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The Pentagon’s pay and benefits proposals for fiscal 2015 would be crippling for troops and their families, and potentially a disincentive for many to continue serving, according to House lawmakers who oversee personnel programs in the annual defense budget.
At a hearing Tuesday, Rep. Joe Wilson, R-S.C., chairman of the House Armed Services Committee’s military personnel panel, hinted that proposals to trim basic pay, housing stipends, Tricare benefits and commissary offerings could be overhauled by lawmakers in coming weeks as they finalize their budget priorities.
Wilson said that while defense officials insist the changes would not hurt troops’ quality of life, “there’s no doubt it will cut purchasing power” of troops and “affect their day-to-day financial decisions.”
The Pentagon’s fiscal 2015 budget request includes plans to cut about 36,700 troops across the force. It would cap the annual basic pay raise at 1 percent next year and for several years after, and reduce housing allowances to cover only about 95 percent of troops’ housing costs.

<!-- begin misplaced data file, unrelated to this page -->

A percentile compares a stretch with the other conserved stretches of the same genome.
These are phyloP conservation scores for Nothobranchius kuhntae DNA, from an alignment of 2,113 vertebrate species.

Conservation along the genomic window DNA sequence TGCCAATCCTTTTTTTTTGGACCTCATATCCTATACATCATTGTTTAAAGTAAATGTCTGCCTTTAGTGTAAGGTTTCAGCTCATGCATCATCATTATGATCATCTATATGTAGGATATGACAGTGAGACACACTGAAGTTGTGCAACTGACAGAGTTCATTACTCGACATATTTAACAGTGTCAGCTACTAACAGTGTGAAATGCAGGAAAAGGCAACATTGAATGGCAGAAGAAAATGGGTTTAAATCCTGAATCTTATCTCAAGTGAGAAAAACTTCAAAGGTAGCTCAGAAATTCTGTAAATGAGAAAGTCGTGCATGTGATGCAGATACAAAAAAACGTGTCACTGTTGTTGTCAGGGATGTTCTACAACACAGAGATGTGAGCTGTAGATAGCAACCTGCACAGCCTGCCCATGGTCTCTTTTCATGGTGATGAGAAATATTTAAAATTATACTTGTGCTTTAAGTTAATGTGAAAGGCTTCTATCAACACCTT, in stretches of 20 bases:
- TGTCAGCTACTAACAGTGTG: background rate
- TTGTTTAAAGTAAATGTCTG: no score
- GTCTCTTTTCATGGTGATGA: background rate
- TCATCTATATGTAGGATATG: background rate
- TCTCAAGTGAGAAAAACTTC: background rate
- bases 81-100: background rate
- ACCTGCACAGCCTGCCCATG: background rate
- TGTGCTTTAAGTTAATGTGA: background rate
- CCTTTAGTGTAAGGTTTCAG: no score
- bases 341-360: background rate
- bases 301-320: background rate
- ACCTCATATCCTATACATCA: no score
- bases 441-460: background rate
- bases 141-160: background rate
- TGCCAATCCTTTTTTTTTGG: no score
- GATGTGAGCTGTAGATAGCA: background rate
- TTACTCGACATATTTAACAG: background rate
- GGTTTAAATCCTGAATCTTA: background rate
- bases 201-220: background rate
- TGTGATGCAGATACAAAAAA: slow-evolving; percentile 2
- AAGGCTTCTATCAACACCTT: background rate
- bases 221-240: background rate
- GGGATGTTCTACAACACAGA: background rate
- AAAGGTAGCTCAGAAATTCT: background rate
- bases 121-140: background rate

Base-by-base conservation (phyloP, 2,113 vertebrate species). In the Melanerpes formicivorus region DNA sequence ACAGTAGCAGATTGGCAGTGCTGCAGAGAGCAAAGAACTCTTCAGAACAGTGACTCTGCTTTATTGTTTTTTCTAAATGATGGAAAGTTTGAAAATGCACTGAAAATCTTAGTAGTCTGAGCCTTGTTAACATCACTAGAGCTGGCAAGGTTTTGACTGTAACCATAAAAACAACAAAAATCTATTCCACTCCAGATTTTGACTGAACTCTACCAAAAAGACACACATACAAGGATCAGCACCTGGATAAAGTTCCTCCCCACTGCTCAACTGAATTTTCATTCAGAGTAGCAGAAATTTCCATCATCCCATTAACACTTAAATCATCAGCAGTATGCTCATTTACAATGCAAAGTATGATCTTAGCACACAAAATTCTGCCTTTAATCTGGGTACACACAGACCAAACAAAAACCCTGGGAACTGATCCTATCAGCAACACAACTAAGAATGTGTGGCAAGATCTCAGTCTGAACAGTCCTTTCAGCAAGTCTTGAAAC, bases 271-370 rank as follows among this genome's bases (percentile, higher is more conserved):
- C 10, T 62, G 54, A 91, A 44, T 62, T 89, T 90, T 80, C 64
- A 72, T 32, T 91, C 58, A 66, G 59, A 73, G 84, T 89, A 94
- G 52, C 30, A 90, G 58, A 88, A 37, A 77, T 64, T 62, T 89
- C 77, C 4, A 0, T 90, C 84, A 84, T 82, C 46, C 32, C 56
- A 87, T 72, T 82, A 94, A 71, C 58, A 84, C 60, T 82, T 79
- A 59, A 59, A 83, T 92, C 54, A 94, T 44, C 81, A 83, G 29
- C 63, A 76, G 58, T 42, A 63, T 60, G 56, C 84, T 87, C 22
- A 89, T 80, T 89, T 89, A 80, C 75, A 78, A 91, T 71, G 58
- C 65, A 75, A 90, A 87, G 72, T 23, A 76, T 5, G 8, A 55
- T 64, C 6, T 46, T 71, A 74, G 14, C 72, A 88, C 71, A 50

The Pentagon’s total request for its military personnel accounts next year, about $135 billion, would mark a six-year low.
But military officials defended the plan as an unpalatable necessity to ensure troops’ readiness and equipment aren’t compromised.
“The quality of life for our personnel is good, and we know we have to slow the growth to balance our force,” said Jessica Wright, acting undersecretary of defense for personnel and readiness.
Outside military advocates dispute that, saying Pentagon leaders are unfairly singling out personnel to balance the budget. Several lawmakers at the hearing agreed, predicting recruiting and retention problems in years to come if troops bear too much of the fiscal burden.
Rep. Joe Heck, R-Nev., said he understands the need to make dramatic changes to military personnel costs, but he does not support taking any action before the congressionally mandated Military Compensation and Retirement Modernization Commission offers its own recommendations early next year.
“You’re moving down the path ahead of the commission,” Heck said. “It seems like the Defense Department is willing to make changes without any information” from the commission.
Wright said defense officials have held off on retirement reform in anticipation of the commission’s report, but feel confident they have the data they need to move ahead with the other compensation changes.
She said next year’s recommendations could change that, but added that military planners need to start bringing those costs under control as soon as possible.
The earliest that the commission’s suggestions could realistically be reflected in the Pentagon budget would be fiscal 2017.
The House Armed Services Committee is expected to finalize its version of the annual defense authorization bill for fiscal 2015 in May. Members of the House and Senate have said they hope to pass a final bill before the new fiscal year starts in October.